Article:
"Cornell’s experience was, in fact, part of a national trend which saw a shift in research funding patterns away from the lone wolf investigator model. That historical shift underpinned a broader move toward collaborative interdisciplinary science, which you will recognize in my past and which is what I believe led me here." Read more about Lynden Archer, Cornell Engineering Dean
Lydia Ooyama, B.S. '19, M.Eng. '19
Hometown: Rochester, NY
What brought you to Cornell?
I had heard great things about Cornell’s College of Engineering and the fact that they added BME the year I applied for undergrad solidified my decision. I was able to start my M.Eng. a semester early so staying for another semester to finish it was a no-brainer.
What inspired you to pursue biomedical engineering?
I have always been fascinated by the human body and the injuries and diseases that go along with it. I also love the process of building things and solving problems. BME was the perfect combination of bio and engineering.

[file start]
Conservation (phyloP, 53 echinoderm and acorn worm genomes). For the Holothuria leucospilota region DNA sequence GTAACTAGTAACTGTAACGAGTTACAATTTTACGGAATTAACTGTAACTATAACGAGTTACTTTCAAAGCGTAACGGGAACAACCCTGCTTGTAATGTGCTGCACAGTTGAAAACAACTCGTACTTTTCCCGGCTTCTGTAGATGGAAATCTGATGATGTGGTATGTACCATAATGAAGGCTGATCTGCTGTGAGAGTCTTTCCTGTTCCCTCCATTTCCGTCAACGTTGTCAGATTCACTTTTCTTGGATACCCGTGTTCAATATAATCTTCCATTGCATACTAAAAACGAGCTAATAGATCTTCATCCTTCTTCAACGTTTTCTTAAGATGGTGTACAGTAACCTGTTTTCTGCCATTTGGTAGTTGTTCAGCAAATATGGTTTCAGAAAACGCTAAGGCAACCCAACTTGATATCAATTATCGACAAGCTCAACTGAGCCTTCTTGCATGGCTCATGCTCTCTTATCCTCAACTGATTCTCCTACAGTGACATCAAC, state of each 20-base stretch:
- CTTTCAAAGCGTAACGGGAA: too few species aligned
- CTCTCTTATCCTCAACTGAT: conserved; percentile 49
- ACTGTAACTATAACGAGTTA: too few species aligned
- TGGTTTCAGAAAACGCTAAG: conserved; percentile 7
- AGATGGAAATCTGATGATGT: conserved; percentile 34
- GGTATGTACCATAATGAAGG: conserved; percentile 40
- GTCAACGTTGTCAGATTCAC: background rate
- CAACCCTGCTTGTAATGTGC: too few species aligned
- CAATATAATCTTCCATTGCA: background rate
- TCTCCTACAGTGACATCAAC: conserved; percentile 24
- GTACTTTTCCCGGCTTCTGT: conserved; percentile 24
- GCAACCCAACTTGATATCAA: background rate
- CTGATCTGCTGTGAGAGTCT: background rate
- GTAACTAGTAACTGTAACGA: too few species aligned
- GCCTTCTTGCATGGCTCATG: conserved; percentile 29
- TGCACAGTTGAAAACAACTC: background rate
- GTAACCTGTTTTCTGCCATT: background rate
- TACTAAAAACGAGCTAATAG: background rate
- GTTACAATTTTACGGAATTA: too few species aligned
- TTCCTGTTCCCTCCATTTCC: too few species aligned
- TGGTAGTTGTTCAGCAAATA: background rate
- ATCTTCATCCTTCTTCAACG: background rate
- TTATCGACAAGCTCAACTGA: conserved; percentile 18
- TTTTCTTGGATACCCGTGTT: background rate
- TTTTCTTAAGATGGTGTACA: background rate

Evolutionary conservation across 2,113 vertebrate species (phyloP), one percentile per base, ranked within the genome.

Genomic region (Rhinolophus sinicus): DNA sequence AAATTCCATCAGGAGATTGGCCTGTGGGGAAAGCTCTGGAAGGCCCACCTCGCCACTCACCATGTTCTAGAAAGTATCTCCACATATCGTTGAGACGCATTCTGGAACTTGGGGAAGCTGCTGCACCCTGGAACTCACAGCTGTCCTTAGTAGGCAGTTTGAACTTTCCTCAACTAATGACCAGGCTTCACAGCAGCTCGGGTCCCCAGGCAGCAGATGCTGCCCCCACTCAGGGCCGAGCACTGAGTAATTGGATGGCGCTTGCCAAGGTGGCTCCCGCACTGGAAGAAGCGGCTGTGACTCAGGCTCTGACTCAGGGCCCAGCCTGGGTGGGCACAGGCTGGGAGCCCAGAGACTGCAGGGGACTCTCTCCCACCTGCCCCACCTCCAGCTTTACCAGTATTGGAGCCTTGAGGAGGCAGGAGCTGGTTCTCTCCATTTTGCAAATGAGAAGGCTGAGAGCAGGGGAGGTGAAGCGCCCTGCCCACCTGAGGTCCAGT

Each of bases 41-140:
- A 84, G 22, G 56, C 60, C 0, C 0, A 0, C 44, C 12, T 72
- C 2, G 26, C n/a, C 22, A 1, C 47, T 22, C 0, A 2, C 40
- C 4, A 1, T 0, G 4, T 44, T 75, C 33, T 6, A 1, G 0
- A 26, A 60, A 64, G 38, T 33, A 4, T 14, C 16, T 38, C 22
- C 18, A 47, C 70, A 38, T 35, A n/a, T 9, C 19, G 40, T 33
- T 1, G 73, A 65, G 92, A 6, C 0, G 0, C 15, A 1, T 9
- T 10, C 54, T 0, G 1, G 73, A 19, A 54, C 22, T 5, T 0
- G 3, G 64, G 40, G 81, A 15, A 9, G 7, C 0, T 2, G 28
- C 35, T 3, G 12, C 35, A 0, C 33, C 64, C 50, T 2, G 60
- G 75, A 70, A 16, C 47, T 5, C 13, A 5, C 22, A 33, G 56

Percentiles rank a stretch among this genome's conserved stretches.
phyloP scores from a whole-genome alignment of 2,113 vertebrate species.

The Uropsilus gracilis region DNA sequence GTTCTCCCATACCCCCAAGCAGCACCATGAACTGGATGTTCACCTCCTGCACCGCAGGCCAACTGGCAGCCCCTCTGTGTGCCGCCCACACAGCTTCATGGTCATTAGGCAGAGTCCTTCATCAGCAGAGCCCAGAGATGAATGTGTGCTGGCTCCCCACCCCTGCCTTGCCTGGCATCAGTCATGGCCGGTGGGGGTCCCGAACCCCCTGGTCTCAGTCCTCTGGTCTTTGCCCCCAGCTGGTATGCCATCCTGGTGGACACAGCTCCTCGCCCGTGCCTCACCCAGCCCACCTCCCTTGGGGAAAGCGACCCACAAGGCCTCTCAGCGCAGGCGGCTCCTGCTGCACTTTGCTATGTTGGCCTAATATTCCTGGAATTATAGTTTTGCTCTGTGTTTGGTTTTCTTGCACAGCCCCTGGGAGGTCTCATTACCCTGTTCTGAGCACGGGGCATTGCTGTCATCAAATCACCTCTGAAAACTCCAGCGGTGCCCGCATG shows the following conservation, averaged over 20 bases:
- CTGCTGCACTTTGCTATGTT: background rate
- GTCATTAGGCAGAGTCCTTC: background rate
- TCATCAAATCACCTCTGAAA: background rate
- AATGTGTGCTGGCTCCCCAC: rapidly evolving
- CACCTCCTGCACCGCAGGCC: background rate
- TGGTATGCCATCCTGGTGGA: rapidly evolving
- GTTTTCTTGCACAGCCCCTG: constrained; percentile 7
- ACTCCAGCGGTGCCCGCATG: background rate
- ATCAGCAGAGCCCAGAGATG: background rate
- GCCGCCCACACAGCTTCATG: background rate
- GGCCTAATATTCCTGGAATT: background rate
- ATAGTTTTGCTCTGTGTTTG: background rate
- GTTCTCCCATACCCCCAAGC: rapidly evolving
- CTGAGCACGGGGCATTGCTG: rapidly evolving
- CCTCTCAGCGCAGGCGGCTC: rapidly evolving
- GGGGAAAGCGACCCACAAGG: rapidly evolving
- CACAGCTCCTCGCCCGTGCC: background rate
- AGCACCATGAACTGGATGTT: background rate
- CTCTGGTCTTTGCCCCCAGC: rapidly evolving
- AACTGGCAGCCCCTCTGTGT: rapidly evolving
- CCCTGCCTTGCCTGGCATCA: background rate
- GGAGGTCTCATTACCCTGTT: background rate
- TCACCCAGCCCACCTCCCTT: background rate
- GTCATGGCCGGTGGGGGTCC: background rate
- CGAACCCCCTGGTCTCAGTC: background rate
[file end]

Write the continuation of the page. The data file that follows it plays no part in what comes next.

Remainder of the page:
What is your area of focus and why is it important?
I am currently working on a design project with physicians from Weill Cornell Medicine to develop a device to plug dural tears during spinal surgery. When tears occur, they allow the leak of cerebral spinal fluid from the spinal column out into the body. While most people will only get headaches, a subset of patient’s will contract meningitis which is potentially deadly.
What has been your favorite class or experience so far and why?
I have really enjoyed working on the design projects. I have learned so many new skills ranging from laser cutting to Arduino to lathing. Working with multiple stakeholders and team members in the development of the products has been a truly valuable experience.
Any hobbies or interests outside of your scholarship?
I really love being outdoors and exploring different parts of Ithaca. Buttermilk falls and Taughannock falls are two of my favorites. In terms of food and drinks, Ithaca Beer Company is my go-to.
What advice would you give other students considering biomedical engineering as a field of study?
It is a great field to go in to! My main piece of advice would be to narrow down what job you want after graduation and choose your concentration based off of that.
What’s the next step for you after Cornell?
I plan to go into consulting, either technical or healthcare.
Favorite quote that helps inspire you in your work/life?
“Don’t count the days, make the days count”